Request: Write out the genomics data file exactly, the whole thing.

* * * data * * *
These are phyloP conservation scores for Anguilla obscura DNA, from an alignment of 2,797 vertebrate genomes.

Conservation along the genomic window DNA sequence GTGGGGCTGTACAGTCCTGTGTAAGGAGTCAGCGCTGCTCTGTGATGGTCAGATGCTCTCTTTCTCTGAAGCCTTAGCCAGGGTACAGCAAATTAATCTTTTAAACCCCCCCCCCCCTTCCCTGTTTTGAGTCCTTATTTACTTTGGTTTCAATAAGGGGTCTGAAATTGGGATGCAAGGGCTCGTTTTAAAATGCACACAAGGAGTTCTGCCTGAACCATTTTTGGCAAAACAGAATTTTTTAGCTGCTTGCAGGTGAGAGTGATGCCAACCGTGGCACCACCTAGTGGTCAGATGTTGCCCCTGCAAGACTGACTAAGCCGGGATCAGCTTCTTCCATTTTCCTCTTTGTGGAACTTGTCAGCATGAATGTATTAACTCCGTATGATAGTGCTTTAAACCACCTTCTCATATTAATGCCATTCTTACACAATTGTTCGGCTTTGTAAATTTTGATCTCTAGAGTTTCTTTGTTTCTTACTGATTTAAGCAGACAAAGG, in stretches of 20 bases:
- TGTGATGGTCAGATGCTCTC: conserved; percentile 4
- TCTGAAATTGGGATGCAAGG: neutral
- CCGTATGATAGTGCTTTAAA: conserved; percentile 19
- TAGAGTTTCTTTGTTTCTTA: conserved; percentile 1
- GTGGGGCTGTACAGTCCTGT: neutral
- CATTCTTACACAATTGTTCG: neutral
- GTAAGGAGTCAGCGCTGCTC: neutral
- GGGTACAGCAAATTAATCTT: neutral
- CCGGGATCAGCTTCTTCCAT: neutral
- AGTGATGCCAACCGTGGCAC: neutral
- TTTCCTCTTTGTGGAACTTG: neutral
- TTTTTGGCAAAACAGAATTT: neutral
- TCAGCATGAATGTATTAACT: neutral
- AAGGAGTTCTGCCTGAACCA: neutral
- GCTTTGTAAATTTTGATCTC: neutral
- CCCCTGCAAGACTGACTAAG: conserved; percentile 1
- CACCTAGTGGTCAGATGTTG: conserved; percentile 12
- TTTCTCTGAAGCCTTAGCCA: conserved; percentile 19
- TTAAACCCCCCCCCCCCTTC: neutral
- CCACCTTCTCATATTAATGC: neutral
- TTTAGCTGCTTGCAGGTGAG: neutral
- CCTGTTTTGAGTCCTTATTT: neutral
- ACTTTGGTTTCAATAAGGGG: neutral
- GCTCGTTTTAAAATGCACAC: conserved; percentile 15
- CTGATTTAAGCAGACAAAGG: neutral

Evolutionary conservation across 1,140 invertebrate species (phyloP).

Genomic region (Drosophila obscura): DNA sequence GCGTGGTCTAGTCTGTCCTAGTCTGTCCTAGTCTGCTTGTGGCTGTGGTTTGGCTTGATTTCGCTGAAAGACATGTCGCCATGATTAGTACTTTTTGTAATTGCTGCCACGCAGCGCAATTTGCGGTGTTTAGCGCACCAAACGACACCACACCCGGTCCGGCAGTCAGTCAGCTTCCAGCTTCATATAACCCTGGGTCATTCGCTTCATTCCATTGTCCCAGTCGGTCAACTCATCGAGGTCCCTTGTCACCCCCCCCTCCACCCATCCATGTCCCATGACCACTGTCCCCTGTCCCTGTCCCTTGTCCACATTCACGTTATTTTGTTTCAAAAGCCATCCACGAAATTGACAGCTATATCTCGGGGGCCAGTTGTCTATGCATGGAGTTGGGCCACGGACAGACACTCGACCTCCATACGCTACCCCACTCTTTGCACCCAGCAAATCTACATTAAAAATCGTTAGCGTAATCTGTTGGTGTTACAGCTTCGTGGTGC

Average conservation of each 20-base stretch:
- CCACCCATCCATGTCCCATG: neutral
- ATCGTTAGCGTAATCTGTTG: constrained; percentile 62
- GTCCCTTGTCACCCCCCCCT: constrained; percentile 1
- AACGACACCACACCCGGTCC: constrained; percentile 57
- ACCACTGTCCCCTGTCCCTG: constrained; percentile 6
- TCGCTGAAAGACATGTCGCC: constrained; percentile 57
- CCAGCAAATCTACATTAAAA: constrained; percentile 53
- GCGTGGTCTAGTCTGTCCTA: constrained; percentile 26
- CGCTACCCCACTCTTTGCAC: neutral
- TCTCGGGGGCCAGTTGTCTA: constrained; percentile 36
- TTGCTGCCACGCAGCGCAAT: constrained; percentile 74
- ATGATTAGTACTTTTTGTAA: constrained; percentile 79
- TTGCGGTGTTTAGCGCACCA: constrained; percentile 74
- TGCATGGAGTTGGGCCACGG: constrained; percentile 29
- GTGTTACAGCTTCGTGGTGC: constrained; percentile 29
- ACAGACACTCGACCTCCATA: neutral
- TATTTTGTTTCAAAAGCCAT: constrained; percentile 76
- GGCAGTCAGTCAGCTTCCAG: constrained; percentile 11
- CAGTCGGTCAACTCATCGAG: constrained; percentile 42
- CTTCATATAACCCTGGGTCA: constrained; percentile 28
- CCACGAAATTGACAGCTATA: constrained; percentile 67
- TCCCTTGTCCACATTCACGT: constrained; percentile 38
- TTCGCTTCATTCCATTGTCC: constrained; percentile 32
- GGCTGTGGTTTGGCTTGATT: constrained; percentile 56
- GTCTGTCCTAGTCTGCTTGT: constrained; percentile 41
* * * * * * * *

These are phyloP conservation scores for Anguilla obscura DNA, from an alignment of 2,797 vertebrate genomes.

Conservation along the genomic window DNA sequence GTGGGGCTGTACAGTCCTGTGTAAGGAGTCAGCGCTGCTCTGTGATGGTCAGATGCTCTCTTTCTCTGAAGCCTTAGCCAGGGTACAGCAAATTAATCTTTTAAACCCCCCCCCCCCTTCCCTGTTTTGAGTCCTTATTTACTTTGGTTTCAATAAGGGGTCTGAAATTGGGATGCAAGGGCTCGTTTTAAAATGCACACAAGGAGTTCTGCCTGAACCATTTTTGGCAAAACAGAATTTTTTAGCTGCTTGCAGGTGAGAGTGATGCCAACCGTGGCACCACCTAGTGGTCAGATGTTGCCCCTGCAAGACTGACTAAGCCGGGATCAGCTTCTTCCATTTTCCTCTTTGTGGAACTTGTCAGCATGAATGTATTAACTCCGTATGATAGTGCTTTAAACCACCTTCTCATATTAATGCCATTCTTACACAATTGTTCGGCTTTGTAAATTTTGATCTCTAGAGTTTCTTTGTTTCTTACTGATTTAAGCAGACAAAGG, in stretches of 20 bases:
- TGTGATGGTCAGATGCTCTC: conserved; percentile 4
- TCTGAAATTGGGATGCAAGG: neutral
- CCGTATGATAGTGCTTTAAA: conserved; percentile 19
- TAGAGTTTCTTTGTTTCTTA: conserved; percentile 1
- GTGGGGCTGTACAGTCCTGT: neutral
- CATTCTTACACAATTGTTCG: neutral
- GTAAGGAGTCAGCGCTGCTC: neutral
- GGGTACAGCAAATTAATCTT: neutral
- CCGGGATCAGCTTCTTCCAT: neutral
- AGTGATGCCAACCGTGGCAC: neutral
- TTTCCTCTTTGTGGAACTTG: neutral
- TTTTTGGCAAAACAGAATTT: neutral
- TCAGCATGAATGTATTAACT: neutral
- AAGGAGTTCTGCCTGAACCA: neutral
- GCTTTGTAAATTTTGATCTC: neutral
- CCCCTGCAAGACTGACTAAG: conserved; percentile 1
- CACCTAGTGGTCAGATGTTG: conserved; percentile 12
- TTTCTCTGAAGCCTTAGCCA: conserved; percentile 19
- TTAAACCCCCCCCCCCCTTC: neutral
- CCACCTTCTCATATTAATGC: neutral
- TTTAGCTGCTTGCAGGTGAG: neutral
- CCTGTTTTGAGTCCTTATTT: neutral
- ACTTTGGTTTCAATAAGGGG: neutral
- GCTCGTTTTAAAATGCACAC: conserved; percentile 15
- CTGATTTAAGCAGACAAAGG: neutral

Evolutionary conservation across 1,140 invertebrate species (phyloP).

Genomic region (Drosophila obscura): DNA sequence GCGTGGTCTAGTCTGTCCTAGTCTGTCCTAGTCTGCTTGTGGCTGTGGTTTGGCTTGATTTCGCTGAAAGACATGTCGCCATGATTAGTACTTTTTGTAATTGCTGCCACGCAGCGCAATTTGCGGTGTTTAGCGCACCAAACGACACCACACCCGGTCCGGCAGTCAGTCAGCTTCCAGCTTCATATAACCCTGGGTCATTCGCTTCATTCCATTGTCCCAGTCGGTCAACTCATCGAGGTCCCTTGTCACCCCCCCCTCCACCCATCCATGTCCCATGACCACTGTCCCCTGTCCCTGTCCCTTGTCCACATTCACGTTATTTTGTTTCAAAAGCCATCCACGAAATTGACAGCTATATCTCGGGGGCCAGTTGTCTATGCATGGAGTTGGGCCACGGACAGACACTCGACCTCCATACGCTACCCCACTCTTTGCACCCAGCAAATCTACATTAAAAATCGTTAGCGTAATCTGTTGGTGTTACAGCTTCGTGGTGC

Average conservation of each 20-base stretch:
- CCACCCATCCATGTCCCATG: neutral
- ATCGTTAGCGTAATCTGTTG: constrained; percentile 62
- GTCCCTTGTCACCCCCCCCT: constrained; percentile 1
- AACGACACCACACCCGGTCC: constrained; percentile 57
- ACCACTGTCCCCTGTCCCTG: constrained; percentile 6
- TCGCTGAAAGACATGTCGCC: constrained; percentile 57
- CCAGCAAATCTACATTAAAA: constrained; percentile 53
- GCGTGGTCTAGTCTGTCCTA: constrained; percentile 26
- CGCTACCCCACTCTTTGCAC: neutral
- TCTCGGGGGCCAGTTGTCTA: constrained; percentile 36
- TTGCTGCCACGCAGCGCAAT: constrained; percentile 74
- ATGATTAGTACTTTTTGTAA: constrained; percentile 79
- TTGCGGTGTTTAGCGCACCA: constrained; percentile 74
- TGCATGGAGTTGGGCCACGG: constrained; percentile 29
- GTGTTACAGCTTCGTGGTGC: constrained; percentile 29
- ACAGACACTCGACCTCCATA: neutral
- TATTTTGTTTCAAAAGCCAT: constrained; percentile 76
- GGCAGTCAGTCAGCTTCCAG: constrained; percentile 11
- CAGTCGGTCAACTCATCGAG: constrained; percentile 42
- CTTCATATAACCCTGGGTCA: constrained; percentile 28
- CCACGAAATTGACAGCTATA: constrained; percentile 67
- TCCCTTGTCCACATTCACGT: constrained; percentile 38
- TTCGCTTCATTCCATTGTCC: constrained; percentile 32
- GGCTGTGGTTTGGCTTGATT: constrained; percentile 56
- GTCTGTCCTAGTCTGCTTGT: constrained; percentile 41